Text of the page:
You may be familiar with the oddly-shaped, J-shaped head canny wildlife photographers are carrying. It's the Wimberley head, a unique, and extremely slick tripod head specially designed for big lenses and for action photography.
Left: Showing the up/down potental with a 600mm lens
-- at this point a bird would be almost flying overhead!
Center: Front View of the Wimberley without a lens attached.
Right: Closeup of the cam system in the up/down position -- at this extreme angle you would not be looking through a viewfinder, but the photo illustrates the degree of swing that is possible up and down, and of course there is left/right panning potential that is outstanding.
I resisted getting a Wimberley head for years, figuring that my B-1 and B-1G ballheads gave me sufficient panning and tilting controls, all with a single locking lever. I WAS WRONG! With a ballhead, you still must maintain fairly tight control over a big lens -- otherwise all sorts of flop will occur. Although it is possible to pan and to follow action with a ballhead, it is not easy nor effortless.
Enter, the Wimberley head. Honestly, with the touch of a finger a huge 600mm lens can be moved about. The lens seems weightless, and that feature was the one most commented upon by my Complete and Advanced Nature Photo Course Participants this past summer as they played with the big lens and the Wimberley head. To everyone, moving the big lens was now a joy.
If you're using lenses above 300mm and you intend to follow action, nothing will beat the ease of using a Wimberley head, not even handholding! Why not? Because when you're handholding a lens/camera you are supporting the system, and it requires work. This does not -- your lens sits on the tripod and swings, pans, and tilts at your slightest effort.
After demonstrating the Wimberley head to my classes this summer, I was anxious to give it a real workout and see if, indeed, it was as great as I thought it was fooling with it this summer. I was sold! The head provided quick, effortless action-following photography, allowing me to pan, tilt, and follow Kodiak brown bears, running elk, and pronghorns in Yellowstone and in Alaska. Everyone on the trips played with the Wimberley, and all shared the amazement I initially had had in moving a big lens with just a finger, without worrying about the lens smashing down upon a finger, hand, or tripod leg if the locking mechanism (of a traditional ballhead) were loose. That is one of the beauties of the Wimberley -- once a lens is balanced (a simple procedure you do as soon as you mount the lens onto its quick release clamp) you do not have to worry about the lens falling forward -- it is perfectly balanced and ready for your use.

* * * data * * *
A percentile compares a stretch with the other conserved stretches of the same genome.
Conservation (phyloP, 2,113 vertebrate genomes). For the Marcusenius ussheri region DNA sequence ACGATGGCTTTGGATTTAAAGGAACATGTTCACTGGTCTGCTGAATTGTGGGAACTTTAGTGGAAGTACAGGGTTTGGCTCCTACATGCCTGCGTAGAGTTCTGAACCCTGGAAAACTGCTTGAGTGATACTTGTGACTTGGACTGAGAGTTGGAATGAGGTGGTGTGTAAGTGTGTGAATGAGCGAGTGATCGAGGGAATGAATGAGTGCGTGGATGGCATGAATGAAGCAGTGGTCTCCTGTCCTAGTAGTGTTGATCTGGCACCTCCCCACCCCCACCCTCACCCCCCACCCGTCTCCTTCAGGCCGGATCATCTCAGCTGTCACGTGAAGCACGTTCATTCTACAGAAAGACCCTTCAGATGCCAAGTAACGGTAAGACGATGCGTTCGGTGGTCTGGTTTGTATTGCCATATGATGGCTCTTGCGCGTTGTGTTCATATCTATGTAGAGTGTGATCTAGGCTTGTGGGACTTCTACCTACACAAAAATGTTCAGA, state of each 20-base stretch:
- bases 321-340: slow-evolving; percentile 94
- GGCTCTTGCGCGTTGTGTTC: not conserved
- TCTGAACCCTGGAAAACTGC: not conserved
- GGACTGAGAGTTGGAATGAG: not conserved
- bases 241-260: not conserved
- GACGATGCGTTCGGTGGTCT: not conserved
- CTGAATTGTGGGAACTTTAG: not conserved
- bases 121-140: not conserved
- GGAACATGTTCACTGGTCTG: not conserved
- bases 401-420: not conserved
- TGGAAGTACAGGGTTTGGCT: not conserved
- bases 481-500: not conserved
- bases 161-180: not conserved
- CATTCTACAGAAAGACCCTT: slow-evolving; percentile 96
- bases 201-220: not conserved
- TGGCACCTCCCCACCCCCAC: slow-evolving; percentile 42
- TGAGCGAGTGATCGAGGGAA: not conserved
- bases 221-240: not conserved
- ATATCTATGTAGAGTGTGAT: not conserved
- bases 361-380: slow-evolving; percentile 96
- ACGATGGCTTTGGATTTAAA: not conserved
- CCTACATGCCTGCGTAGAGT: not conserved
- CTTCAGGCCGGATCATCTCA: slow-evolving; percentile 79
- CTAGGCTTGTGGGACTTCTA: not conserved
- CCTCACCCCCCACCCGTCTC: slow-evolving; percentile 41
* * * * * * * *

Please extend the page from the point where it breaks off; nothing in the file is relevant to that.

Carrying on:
I did experience one minor problem. I was using a 400mm F2.8, a heavy lens that weighs about the same as a 600mm F4 does. After ten days of shooting, my quick-release style clamp (that allows the Wimberley to accept RRS or dovetail-style fitted lenses) was beginning to loosen and had a bit of a shimmy. The clamp's screws are US inch style hex-head, but I didn't have a large enough size alum head screw-driver to tighten. One of our participants did (as would any hardware store in town, had we arrived back in before Gardiner's stores closed) and I tightened the screws and all was well again. However, you might want to carry the right size Alum screwdriver with you in case you're using a big, heavy lens, and the clamp loosens from carrying it and adding side-ways torque if you're slinging it over your shoulder.
Finally, two other points: The head is designed for lenses with their own tripod mounts. So, if you're using a small lens, you'd have to mount the camera on the Wimberley. Unfortunately, the quick release plate runs parallel to the lens axis, and a camera runs perpendicular to that, so I found it impossible to use the head with a short wide-angle. Now, that's not Wimberley's problem -- the head is designed for big lenses, but I didn't want to pack two heads along, one for the big lenses, and one for my short lenses. Fortunately, I had a 35-350mm lens along, and that lens has a tripod collar so I was only inconvenienced (and forced to beg for Mary's Arca) when I used my 17-35mm lens.
On the positive side, I actually enjoyed having two 'locks', for the pan and for the tilt, when composing my scenics. I could lock the pan, and still move the head up or down in the tilt mode, to fine-tune a composition. Then, after sweeping the edges, if I found I wanted to move left or right, I could unlock the pan and swing left or right for fine-tuning the composition. This is, admittedly, a two-step process over an Arca's one locking knob, but it worked, and like I said, it allowed me to very critically fine-tune a composition (analagous to a macro bracket with dual controls for forward-back and left-right movements).
Conclusion: I loved the Wimberley!
The Sidekick is a B-1 or B-1G or similar ballhead attachment that, essentially, transforms a ballhead into a mini-Wimberley. The Sidekick attaches to the quick-release clamp of the ballhead, and a separate quick release plate holds your lens. The Sidekick can be used with 300 and 500mm lenses quite easily, and Clay Wimberley is adapting lenses as large as 600mm for its use. For travel photography -- where the amount of gear you bring is limited -- the Sidekick will play a great role in completing your action shots.
The Wimberley head has been around for several years, so it's not a new product, but it's one I wasn't intimately familiar with. Used by pros for several years, you can be sure that the product is quite well tested, tried-and-true. I really, really like it!
For more information, visit their website at www.tripodhead.com